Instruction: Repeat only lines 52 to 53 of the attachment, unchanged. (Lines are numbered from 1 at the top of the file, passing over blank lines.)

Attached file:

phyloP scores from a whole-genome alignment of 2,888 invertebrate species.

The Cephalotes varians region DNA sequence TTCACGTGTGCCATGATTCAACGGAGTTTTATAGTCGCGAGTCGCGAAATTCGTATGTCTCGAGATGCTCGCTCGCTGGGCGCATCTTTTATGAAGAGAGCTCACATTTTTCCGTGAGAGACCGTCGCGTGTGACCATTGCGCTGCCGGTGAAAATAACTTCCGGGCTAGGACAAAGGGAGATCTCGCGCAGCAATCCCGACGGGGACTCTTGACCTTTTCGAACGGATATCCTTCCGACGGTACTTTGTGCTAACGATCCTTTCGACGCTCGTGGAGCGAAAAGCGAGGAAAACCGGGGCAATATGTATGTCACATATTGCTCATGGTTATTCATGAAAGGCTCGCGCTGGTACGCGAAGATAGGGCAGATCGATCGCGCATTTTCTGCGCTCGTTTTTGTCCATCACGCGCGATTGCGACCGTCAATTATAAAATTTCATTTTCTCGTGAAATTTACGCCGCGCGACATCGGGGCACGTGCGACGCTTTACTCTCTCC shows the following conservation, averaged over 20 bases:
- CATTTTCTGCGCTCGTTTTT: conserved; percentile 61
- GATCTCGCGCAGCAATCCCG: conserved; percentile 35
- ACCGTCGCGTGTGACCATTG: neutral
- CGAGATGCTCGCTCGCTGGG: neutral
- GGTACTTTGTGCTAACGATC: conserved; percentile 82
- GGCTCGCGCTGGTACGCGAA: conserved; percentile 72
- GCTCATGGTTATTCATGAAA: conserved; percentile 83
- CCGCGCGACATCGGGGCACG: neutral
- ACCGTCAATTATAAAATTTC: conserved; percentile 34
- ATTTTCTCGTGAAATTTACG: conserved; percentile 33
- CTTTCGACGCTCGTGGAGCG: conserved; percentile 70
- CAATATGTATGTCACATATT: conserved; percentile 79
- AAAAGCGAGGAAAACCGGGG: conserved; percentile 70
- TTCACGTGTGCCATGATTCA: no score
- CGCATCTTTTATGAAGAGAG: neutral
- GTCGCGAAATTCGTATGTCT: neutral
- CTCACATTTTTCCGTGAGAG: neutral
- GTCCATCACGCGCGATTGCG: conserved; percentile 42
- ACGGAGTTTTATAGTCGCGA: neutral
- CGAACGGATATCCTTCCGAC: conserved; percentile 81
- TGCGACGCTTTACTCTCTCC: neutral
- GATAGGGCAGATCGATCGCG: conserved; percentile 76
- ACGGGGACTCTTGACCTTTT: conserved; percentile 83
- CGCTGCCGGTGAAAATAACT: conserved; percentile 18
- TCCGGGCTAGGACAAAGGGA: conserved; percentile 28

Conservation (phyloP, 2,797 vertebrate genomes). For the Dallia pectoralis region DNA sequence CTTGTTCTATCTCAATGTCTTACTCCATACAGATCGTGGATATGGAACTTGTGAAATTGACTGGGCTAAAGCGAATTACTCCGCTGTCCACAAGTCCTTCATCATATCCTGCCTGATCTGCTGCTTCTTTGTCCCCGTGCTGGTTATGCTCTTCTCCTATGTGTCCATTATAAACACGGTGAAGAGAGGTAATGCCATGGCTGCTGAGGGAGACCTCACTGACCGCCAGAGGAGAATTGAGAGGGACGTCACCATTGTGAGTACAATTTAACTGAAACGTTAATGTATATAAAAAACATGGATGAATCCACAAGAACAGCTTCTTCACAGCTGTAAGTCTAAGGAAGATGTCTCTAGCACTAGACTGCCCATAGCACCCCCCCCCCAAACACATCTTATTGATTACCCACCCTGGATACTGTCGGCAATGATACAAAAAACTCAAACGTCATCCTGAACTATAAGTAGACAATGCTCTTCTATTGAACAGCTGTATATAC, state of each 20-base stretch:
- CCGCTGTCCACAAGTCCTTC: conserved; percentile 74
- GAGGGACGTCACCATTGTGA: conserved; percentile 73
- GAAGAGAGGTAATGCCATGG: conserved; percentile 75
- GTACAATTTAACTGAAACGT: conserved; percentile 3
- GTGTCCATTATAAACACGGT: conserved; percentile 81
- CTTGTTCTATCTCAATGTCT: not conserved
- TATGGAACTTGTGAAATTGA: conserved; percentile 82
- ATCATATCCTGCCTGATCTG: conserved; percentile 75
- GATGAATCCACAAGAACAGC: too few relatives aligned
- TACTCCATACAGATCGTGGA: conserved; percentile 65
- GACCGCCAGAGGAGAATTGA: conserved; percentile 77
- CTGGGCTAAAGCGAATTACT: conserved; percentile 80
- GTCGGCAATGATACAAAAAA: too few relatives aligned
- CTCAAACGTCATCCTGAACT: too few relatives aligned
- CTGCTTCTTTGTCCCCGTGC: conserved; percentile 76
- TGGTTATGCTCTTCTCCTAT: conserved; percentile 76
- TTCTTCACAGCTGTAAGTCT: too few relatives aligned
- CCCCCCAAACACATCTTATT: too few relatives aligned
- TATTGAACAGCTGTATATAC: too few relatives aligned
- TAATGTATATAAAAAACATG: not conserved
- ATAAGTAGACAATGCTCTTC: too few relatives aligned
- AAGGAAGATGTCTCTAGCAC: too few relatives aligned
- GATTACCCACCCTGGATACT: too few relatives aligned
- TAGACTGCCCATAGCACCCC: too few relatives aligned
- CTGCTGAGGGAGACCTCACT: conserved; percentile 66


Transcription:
- TAGACTGCCCATAGCACCCC: too few relatives aligned
- CTGCTGAGGGAGACCTCACT: conserved; percentile 66